The Conservative's parliamentary candidate for Greenwich and Woolwich has spoken of his "huge disappointment" after the Mayor broke his promise to reinstate tidal flow in the Blackwall Tunnel.
Speaking during a wide-ranging interview with Greenwich.co.uk, the current leader of the Conservatives on the council Spencer Drury said:
"I think it is a huge disappointment because it does create congestion unnecessarily. For years it worked perfectly well and I can’t see why it suddenly had to change."
In the run up to the Mayoral elections, Boris Johnson promised to reverse the controversial decision to end tidal flow "at the earliest opportunity."
The pledge gathered widespread support in the area and formed a major part of his transport manifesto. However, last month he admitted to LBC presenter Nick Ferrari that he would not fulfill his promise:
"If I were to impose my will and say restore that contraflow and if there was then to be some huge conflagration in that tunnel and there were fatalities I'm afraid then under the present law of corporate manslaughter brought in by this Labour government then the tragedy is that I would be liable."
Asked about the legal implications comments, Spencer Drury replied:
"I’m not aware of the legal position so I will have to take [Boris's] word for that, but yes it is a disappointment."
The importance of relieving congestion at Blackwall was highlighted after a recent fire in the tunnel caused widespread traffic chaos in the area. It also comes after reports that Olympic lanes will be installed in the tunnels.
However, on this issue Spencer Drury insists that the Mayor has listened:
"We’ve spoken with the Mayor’s office and they have said that this is not the case, so I don’t believe that the plan that we have seen in the public domain is the plan that we are going to end up with. I think the Mayor is listening to us on this."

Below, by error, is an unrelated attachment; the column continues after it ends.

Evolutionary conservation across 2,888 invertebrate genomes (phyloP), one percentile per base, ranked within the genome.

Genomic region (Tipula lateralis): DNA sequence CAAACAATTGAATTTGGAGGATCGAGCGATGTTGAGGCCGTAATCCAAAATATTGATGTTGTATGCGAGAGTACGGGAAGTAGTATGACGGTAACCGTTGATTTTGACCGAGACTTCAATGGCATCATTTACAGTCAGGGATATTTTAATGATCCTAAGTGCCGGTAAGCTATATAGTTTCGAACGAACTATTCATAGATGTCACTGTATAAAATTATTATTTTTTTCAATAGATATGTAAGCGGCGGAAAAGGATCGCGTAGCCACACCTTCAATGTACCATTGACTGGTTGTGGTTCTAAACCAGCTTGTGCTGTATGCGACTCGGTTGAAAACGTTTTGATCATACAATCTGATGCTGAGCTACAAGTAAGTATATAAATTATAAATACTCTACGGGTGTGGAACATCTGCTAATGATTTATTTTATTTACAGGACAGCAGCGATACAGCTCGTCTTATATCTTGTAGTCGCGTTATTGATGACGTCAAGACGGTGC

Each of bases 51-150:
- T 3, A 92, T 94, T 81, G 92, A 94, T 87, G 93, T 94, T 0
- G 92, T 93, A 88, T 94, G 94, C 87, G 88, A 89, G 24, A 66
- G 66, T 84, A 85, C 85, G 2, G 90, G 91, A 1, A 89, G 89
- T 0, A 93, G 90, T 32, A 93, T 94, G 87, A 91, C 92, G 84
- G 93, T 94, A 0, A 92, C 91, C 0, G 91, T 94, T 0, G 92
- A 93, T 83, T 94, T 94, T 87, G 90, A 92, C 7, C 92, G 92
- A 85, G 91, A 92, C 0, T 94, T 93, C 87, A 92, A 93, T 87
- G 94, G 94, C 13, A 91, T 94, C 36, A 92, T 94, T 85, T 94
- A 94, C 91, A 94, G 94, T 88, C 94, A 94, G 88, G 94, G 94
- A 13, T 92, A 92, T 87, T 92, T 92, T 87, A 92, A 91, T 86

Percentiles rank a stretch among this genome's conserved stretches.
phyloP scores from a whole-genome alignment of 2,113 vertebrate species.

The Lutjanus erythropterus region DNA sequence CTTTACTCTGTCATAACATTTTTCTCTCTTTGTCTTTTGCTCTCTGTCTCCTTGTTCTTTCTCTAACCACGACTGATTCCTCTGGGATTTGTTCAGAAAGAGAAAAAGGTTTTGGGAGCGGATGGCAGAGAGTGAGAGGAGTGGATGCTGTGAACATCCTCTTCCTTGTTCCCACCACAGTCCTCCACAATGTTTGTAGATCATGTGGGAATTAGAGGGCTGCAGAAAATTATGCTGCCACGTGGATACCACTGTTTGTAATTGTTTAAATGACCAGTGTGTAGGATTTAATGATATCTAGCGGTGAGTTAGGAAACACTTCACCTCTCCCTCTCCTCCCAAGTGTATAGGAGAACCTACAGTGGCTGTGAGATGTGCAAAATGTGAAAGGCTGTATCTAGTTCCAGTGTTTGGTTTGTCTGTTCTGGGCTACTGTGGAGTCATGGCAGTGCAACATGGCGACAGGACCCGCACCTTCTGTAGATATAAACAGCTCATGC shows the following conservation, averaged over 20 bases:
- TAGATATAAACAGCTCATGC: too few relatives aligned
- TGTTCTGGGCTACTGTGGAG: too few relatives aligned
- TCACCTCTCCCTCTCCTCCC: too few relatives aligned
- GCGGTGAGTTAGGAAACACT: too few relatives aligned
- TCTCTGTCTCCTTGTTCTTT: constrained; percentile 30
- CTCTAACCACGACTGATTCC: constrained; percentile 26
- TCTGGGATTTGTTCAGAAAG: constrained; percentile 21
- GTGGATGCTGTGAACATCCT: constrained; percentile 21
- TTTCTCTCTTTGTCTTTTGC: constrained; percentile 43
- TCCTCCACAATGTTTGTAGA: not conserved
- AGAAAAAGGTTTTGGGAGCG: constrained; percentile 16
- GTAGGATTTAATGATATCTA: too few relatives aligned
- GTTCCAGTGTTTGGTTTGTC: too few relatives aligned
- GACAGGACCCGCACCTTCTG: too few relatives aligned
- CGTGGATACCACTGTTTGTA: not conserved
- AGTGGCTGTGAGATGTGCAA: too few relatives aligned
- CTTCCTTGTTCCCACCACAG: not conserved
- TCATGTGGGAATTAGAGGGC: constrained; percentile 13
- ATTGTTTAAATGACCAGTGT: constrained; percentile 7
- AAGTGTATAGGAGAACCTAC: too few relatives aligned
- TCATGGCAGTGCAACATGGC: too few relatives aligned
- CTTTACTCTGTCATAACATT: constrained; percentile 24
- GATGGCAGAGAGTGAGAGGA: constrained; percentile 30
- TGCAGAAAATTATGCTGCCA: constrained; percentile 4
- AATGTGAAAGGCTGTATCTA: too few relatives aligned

He also hit out at Greenwich Council for failing to deal with congestion in the area:
"I have always said that one of the things that you could have as a legacy from the Olympics is sorting out congestion in Greenwich, that we could get outside organisations involved and say that we want this as a legacy and I think that many more residents would be on board about the Olympics if it meant we could sort out the town centre."
However, he suggested that the council's plans to pedestrianise the town centre were little more than an election gimmick:
"If you were cynical about it you might suggest that it is just because there is an election coming up because there doesn’t appear to have been a proper plan behind this. The problem is that they haven’t done a study on the surrounding areas. This is a huge hub within SE London and the impact the plans would have on Lewisham and on Deptford and on the A2 is even bigger. And because the Council have not looked at it on a global scale we might have a situation where it would work for one part of Greenwich but then has a negative effect elsewhere."
He believes that the council should instead secure funding to widen certain roads in the borough and even to build a road tunnel under Blackheath:
"Well one of my colleagues was very keen on taking one the road across the heath down into a tunnel because you could dig down very easily there and make it wider. I think that would be a lovely idea although I don’t know whether we would ever be able to afford it. But quite clearly if we want to look after our town centre we have to look at something that would be a genuine leagacy from the Olympics"
In part two of our interview Spencer Drury speaks out against plans to build a temporary stadium in Greenwich Park, says that the continued publication of Greenwich Time is "morally wrong" and claims that Chris Roberts is a "divisive" and unpopular leader of the council.